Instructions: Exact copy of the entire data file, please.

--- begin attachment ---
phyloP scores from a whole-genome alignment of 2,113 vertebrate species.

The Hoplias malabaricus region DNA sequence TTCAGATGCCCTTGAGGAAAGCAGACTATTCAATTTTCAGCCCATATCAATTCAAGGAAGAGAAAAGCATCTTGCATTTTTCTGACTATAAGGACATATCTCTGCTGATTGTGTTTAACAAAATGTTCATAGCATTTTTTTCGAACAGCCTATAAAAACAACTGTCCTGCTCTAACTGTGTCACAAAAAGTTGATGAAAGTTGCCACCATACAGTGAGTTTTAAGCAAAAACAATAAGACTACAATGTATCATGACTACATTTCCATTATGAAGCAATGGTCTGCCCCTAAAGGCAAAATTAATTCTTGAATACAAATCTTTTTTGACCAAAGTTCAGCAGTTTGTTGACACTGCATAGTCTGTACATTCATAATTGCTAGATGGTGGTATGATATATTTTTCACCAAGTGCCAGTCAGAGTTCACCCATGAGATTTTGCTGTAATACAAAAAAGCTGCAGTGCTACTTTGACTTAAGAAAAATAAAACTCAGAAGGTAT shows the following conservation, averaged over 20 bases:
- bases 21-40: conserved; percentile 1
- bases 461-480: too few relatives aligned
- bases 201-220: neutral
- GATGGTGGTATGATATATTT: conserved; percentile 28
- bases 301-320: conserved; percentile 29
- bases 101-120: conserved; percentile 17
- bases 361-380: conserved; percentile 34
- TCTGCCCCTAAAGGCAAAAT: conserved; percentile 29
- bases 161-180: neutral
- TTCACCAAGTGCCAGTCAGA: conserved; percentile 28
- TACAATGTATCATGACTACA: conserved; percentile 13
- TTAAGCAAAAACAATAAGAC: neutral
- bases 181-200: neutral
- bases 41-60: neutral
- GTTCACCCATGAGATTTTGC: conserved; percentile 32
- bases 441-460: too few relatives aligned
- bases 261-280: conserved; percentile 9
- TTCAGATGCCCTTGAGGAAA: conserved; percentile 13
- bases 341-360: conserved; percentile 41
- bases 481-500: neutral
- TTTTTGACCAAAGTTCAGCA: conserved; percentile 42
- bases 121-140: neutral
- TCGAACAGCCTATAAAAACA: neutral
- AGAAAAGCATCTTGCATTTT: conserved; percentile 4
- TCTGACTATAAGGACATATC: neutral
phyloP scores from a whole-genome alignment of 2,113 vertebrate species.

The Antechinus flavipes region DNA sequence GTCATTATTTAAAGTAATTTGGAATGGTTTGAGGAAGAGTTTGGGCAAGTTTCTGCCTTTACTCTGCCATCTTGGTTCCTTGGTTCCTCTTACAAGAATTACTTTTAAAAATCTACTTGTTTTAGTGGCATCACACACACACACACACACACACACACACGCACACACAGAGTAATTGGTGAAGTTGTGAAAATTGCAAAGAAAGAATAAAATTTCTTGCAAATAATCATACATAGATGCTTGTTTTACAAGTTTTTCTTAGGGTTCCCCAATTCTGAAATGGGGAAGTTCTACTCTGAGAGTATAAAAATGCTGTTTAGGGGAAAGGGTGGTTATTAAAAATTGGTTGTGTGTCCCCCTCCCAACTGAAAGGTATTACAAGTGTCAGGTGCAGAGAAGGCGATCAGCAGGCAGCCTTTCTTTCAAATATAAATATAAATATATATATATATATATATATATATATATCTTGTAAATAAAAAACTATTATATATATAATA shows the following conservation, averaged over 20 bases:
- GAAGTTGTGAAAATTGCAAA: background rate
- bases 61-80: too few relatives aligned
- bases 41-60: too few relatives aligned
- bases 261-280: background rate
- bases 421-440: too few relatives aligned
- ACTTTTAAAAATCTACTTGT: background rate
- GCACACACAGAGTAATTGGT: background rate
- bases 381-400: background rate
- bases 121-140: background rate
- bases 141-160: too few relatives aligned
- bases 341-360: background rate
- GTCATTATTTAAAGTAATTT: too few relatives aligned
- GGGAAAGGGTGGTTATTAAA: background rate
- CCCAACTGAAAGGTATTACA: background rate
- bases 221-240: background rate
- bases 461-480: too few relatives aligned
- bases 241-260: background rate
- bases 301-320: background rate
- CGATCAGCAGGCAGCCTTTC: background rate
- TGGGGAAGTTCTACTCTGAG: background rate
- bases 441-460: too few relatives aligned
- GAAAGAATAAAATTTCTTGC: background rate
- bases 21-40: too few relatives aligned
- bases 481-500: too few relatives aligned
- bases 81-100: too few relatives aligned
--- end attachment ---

phyloP scores from a whole-genome alignment of 2,113 vertebrate species.

The Hoplias malabaricus region DNA sequence TTCAGATGCCCTTGAGGAAAGCAGACTATTCAATTTTCAGCCCATATCAATTCAAGGAAGAGAAAAGCATCTTGCATTTTTCTGACTATAAGGACATATCTCTGCTGATTGTGTTTAACAAAATGTTCATAGCATTTTTTTCGAACAGCCTATAAAAACAACTGTCCTGCTCTAACTGTGTCACAAAAAGTTGATGAAAGTTGCCACCATACAGTGAGTTTTAAGCAAAAACAATAAGACTACAATGTATCATGACTACATTTCCATTATGAAGCAATGGTCTGCCCCTAAAGGCAAAATTAATTCTTGAATACAAATCTTTTTTGACCAAAGTTCAGCAGTTTGTTGACACTGCATAGTCTGTACATTCATAATTGCTAGATGGTGGTATGATATATTTTTCACCAAGTGCCAGTCAGAGTTCACCCATGAGATTTTGCTGTAATACAAAAAAGCTGCAGTGCTACTTTGACTTAAGAAAAATAAAACTCAGAAGGTAT shows the following conservation, averaged over 20 bases:
- bases 21-40: conserved; percentile 1
- bases 461-480: too few relatives aligned
- bases 201-220: neutral
- GATGGTGGTATGATATATTT: conserved; percentile 28
- bases 301-320: conserved; percentile 29
- bases 101-120: conserved; percentile 17
- bases 361-380: conserved; percentile 34
- TCTGCCCCTAAAGGCAAAAT: conserved; percentile 29
- bases 161-180: neutral
- TTCACCAAGTGCCAGTCAGA: conserved; percentile 28
- TACAATGTATCATGACTACA: conserved; percentile 13
- TTAAGCAAAAACAATAAGAC: neutral
- bases 181-200: neutral
- bases 41-60: neutral
- GTTCACCCATGAGATTTTGC: conserved; percentile 32
- bases 441-460: too few relatives aligned
- bases 261-280: conserved; percentile 9
- TTCAGATGCCCTTGAGGAAA: conserved; percentile 13
- bases 341-360: conserved; percentile 41
- bases 481-500: neutral
- TTTTTGACCAAAGTTCAGCA: conserved; percentile 42
- bases 121-140: neutral
- TCGAACAGCCTATAAAAACA: neutral
- AGAAAAGCATCTTGCATTTT: conserved; percentile 4
- TCTGACTATAAGGACATATC: neutral
phyloP scores from a whole-genome alignment of 2,113 vertebrate species.

The Antechinus flavipes region DNA sequence GTCATTATTTAAAGTAATTTGGAATGGTTTGAGGAAGAGTTTGGGCAAGTTTCTGCCTTTACTCTGCCATCTTGGTTCCTTGGTTCCTCTTACAAGAATTACTTTTAAAAATCTACTTGTTTTAGTGGCATCACACACACACACACACACACACACACACGCACACACAGAGTAATTGGTGAAGTTGTGAAAATTGCAAAGAAAGAATAAAATTTCTTGCAAATAATCATACATAGATGCTTGTTTTACAAGTTTTTCTTAGGGTTCCCCAATTCTGAAATGGGGAAGTTCTACTCTGAGAGTATAAAAATGCTGTTTAGGGGAAAGGGTGGTTATTAAAAATTGGTTGTGTGTCCCCCTCCCAACTGAAAGGTATTACAAGTGTCAGGTGCAGAGAAGGCGATCAGCAGGCAGCCTTTCTTTCAAATATAAATATAAATATATATATATATATATATATATATATATCTTGTAAATAAAAAACTATTATATATATAATA shows the following conservation, averaged over 20 bases:
- GAAGTTGTGAAAATTGCAAA: background rate
- bases 61-80: too few relatives aligned
- bases 41-60: too few relatives aligned
- bases 261-280: background rate
- bases 421-440: too few relatives aligned
- ACTTTTAAAAATCTACTTGT: background rate
- GCACACACAGAGTAATTGGT: background rate
- bases 381-400: background rate
- bases 121-140: background rate
- bases 141-160: too few relatives aligned
- bases 341-360: background rate
- GTCATTATTTAAAGTAATTT: too few relatives aligned
- GGGAAAGGGTGGTTATTAAA: background rate
- CCCAACTGAAAGGTATTACA: background rate
- bases 221-240: background rate
- bases 461-480: too few relatives aligned
- bases 241-260: background rate
- bases 301-320: background rate
- CGATCAGCAGGCAGCCTTTC: background rate
- TGGGGAAGTTCTACTCTGAG: background rate
- bases 441-460: too few relatives aligned
- GAAAGAATAAAATTTCTTGC: background rate
- bases 21-40: too few relatives aligned
- bases 481-500: too few relatives aligned
- bases 81-100: too few relatives aligned